10/31/2002 12:00AM

Conditions altered to halt claim exodus

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VANCOUVER, British Columbia - In the past few years horsemen from Alberta, Winnipeg, Washington, and Oregon have flocked to Hastings Park to claim horses at the end of the meet and take them back home. With the shortage of horses in British Columbia and a desire by the Horsemen's Benevolent Protective Association to discourage this type of raiding, Debbie Peebles, director of racing at Hastings, has come up with an innovative condition book for the last four weeks of the Hastings meet.

In what has to be a first for North America, Peebles, along with her assistant Lorne Mitchell, have written a book that doesn't include any claiming races. Other than the odd allowance and handicap, all of the races offered for the final eight days of the meet are categorized as optional claiming races. Technically, they are optional-claiming-starter races with a stipulation that a horse can't have won a claiming race for the same price or more, unless he runs for the claiming price. For example, a horse like Karabez, who won a $6,000 claiming race last weekend, would have to run for a price if he runs back in a $6,000 optional race, but if he runs back for $8,000, he could run protected.

Maiden races are also optional claiming races, but first-time starters have to run for the price before they are protected. In other words, an owner can run a maiden who has already started, say, for $15,000, in a $15,000 optional maiden race and not worry about losing him via the claim box. If a horse who had already started in a $15,000 maiden race wanted to run in a cheaper race for maidens, he would have to run for the price. If he ran for a higher price, however, he would be protected.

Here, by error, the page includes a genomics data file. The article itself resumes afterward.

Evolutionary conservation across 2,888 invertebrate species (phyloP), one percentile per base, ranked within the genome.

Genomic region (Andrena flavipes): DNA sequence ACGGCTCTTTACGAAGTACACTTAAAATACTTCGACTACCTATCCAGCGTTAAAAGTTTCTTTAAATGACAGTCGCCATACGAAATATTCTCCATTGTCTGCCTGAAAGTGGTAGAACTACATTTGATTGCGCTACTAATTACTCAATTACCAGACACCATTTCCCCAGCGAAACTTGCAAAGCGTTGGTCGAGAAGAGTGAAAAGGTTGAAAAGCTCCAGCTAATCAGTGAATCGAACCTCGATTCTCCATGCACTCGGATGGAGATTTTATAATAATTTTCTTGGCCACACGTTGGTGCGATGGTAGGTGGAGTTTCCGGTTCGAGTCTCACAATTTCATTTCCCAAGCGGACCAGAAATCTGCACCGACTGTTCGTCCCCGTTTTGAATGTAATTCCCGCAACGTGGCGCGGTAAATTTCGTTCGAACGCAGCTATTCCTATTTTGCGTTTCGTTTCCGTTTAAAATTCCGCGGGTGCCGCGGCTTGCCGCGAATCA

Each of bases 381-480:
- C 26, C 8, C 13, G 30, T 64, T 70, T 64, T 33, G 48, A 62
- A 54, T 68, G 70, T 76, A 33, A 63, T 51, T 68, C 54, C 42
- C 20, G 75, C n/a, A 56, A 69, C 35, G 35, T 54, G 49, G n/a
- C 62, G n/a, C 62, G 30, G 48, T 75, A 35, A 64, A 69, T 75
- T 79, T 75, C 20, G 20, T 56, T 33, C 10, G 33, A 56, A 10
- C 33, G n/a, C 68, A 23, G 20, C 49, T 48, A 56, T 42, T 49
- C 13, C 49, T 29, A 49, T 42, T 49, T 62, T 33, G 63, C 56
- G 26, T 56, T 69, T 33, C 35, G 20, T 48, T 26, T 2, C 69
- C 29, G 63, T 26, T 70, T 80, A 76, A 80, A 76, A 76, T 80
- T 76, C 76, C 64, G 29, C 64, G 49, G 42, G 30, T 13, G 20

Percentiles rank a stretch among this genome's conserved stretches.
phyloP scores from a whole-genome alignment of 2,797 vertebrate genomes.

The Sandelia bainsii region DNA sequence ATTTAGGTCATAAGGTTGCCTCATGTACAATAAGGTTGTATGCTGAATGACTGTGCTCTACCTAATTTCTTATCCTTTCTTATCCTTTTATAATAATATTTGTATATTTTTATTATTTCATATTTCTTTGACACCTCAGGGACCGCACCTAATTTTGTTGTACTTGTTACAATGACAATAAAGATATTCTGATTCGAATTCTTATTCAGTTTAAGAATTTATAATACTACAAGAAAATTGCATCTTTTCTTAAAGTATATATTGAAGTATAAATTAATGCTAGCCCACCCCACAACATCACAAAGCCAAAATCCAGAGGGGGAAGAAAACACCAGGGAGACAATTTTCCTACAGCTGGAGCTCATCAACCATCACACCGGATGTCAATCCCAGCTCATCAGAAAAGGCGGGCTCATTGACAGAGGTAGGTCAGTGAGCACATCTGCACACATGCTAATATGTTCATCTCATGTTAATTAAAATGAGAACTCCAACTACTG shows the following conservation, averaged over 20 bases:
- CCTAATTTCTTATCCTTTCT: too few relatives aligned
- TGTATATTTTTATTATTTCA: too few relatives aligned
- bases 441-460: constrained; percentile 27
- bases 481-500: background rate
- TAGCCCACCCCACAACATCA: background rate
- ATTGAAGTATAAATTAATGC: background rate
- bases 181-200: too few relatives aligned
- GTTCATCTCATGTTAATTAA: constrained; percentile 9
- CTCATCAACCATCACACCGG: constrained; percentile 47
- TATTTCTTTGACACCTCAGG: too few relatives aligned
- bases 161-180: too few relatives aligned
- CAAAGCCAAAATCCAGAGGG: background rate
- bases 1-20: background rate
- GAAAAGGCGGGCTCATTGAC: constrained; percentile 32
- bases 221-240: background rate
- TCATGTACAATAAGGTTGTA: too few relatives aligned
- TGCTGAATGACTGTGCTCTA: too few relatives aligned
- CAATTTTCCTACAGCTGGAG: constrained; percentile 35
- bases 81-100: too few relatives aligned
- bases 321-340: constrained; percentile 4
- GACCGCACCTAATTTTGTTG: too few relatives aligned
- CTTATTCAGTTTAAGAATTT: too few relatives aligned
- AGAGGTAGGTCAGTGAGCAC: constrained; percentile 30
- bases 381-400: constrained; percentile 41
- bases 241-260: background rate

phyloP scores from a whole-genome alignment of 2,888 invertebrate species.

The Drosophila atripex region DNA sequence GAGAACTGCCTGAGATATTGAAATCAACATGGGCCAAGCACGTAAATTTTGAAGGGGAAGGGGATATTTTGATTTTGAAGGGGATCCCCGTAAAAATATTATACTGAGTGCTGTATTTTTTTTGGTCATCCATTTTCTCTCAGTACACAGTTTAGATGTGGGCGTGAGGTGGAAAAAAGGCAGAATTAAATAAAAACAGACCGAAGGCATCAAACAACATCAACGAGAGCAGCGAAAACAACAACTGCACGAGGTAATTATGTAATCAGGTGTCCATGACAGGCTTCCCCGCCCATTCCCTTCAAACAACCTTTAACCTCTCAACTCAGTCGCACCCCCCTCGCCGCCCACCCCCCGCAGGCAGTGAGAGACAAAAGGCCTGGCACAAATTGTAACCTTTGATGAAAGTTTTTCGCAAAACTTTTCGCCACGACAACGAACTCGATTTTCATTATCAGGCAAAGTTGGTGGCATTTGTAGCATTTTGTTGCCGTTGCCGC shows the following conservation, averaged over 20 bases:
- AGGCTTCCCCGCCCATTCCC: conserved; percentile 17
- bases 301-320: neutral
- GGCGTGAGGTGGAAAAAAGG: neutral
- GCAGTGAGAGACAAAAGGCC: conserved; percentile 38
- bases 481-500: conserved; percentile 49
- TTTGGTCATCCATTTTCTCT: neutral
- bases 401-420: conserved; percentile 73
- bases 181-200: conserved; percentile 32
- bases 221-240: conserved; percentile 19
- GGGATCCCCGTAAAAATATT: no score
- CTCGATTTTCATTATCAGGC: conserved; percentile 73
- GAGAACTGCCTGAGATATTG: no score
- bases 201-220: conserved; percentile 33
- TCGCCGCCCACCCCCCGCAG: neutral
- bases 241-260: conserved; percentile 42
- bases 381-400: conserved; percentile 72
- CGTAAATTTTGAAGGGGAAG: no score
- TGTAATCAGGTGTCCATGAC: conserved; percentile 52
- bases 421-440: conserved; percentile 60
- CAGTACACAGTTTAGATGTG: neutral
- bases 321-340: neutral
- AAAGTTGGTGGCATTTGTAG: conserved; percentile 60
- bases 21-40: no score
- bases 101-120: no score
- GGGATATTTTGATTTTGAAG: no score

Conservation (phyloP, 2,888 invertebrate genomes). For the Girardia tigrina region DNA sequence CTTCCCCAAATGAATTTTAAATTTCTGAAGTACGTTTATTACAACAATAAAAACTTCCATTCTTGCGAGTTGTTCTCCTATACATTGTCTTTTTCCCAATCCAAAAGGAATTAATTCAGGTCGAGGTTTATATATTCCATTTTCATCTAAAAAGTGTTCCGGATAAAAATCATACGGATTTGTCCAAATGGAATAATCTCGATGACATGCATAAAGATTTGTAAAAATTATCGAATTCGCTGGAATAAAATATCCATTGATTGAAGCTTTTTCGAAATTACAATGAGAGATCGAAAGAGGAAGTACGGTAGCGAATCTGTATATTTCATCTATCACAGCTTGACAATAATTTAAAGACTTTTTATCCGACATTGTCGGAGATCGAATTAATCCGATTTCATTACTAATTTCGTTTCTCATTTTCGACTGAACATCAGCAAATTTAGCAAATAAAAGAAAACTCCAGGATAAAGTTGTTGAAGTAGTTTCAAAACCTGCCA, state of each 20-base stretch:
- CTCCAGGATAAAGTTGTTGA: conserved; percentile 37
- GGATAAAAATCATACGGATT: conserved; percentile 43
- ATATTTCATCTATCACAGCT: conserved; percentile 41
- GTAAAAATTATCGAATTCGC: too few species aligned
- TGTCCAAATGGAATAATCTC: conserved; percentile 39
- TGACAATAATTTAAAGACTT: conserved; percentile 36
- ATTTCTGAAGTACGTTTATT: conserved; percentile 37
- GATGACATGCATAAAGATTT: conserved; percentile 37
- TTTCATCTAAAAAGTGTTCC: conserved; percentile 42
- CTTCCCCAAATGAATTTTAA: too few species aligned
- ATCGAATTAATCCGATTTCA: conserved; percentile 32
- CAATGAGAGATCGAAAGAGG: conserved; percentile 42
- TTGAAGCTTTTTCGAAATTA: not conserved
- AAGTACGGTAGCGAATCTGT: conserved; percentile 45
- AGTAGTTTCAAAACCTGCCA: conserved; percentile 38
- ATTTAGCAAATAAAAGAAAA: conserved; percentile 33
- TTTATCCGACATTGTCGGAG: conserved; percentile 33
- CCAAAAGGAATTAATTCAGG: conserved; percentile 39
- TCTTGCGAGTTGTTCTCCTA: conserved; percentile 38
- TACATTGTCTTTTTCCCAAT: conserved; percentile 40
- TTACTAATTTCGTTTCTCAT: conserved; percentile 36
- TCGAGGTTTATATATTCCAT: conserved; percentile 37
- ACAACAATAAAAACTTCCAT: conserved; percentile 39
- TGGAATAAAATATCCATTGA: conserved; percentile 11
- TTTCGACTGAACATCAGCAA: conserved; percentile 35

"It was actually the HBPA's idea," said Peebles. "Their condition book committee was looking for a way to help keep horses in the province. We've seen too many horses leave at the end of the year, and hopefully this will help. It certainly won't hurt to try."

David Milburn is a former president of the HBPA and is currently a member of the condition book committee. He supports the idea.

"I don't mind people claiming horses. It's part of the business, and I claim my share of horses," he said. "But it's disappointing to see someone take one of your horses and then leave the province."

Illusive Force done for year

Illusive Force will be turned out for the year following his convincing win in the $139,827 Ascot Graduation Breeders' Cup last Sunday. His win was convincing enough to have his trainer Robert VanOverschot thinking about the Queen's Plate next year.

"He's a pretty nice horse," said VanOverschot. "He won pretty easily and he's well-bred. It's not easy to plan a schedule around the Queen's Plate, but we're thinking about it and it would be great to see a B.C-bred run in it."

VanOverschot was hoping to use the Alberta Derby as a prep for the Queen's Plate but they're only eight days apart. Most of the major races for 3-year-olds in western Canada are later in the year, and it's very difficult to get a horse ready to go 1 1/4 miles in June racing solely on the West Coast.

Valdez hits the road

Jockey Felipe Valdez is shipping his tack to Sam Houston Racetrack and he's not sure if he's coming back next year. "It's very hard riding just two days a week, and if I can catch on down there I'll probably stay," he said. "I love Vancouver and the people here have been great to me, but if Hastings is going to stick with their schedule, it will be tough to come back."

Valdez's departure could be the beginning of an exodus of top riders from Hastings leaving to ride in other jurisdictions because of the two-day-a-week schedule currently in place. All of the jockeys in the Hastings jock room find it difficult to ride the marathon cards on weekends after sitting out all week.

Leading apprentice Nicola Wright and last year's leading rider, David Wilson, are weighing their options for next year.

"I've been talking to people at Woodbine, and if I can ride there next year I'll probably give it a go," said Wright. It is not easy for foreign riders to get approval to ride at Woodbine, but Wright, who is from Wales, said she has had some positive feedback from back there.

Wilson said he wasn't sure where he would go, but mentioned Fort Erie as a possibility. "I can't see coming back here to ride just two days a week," he said.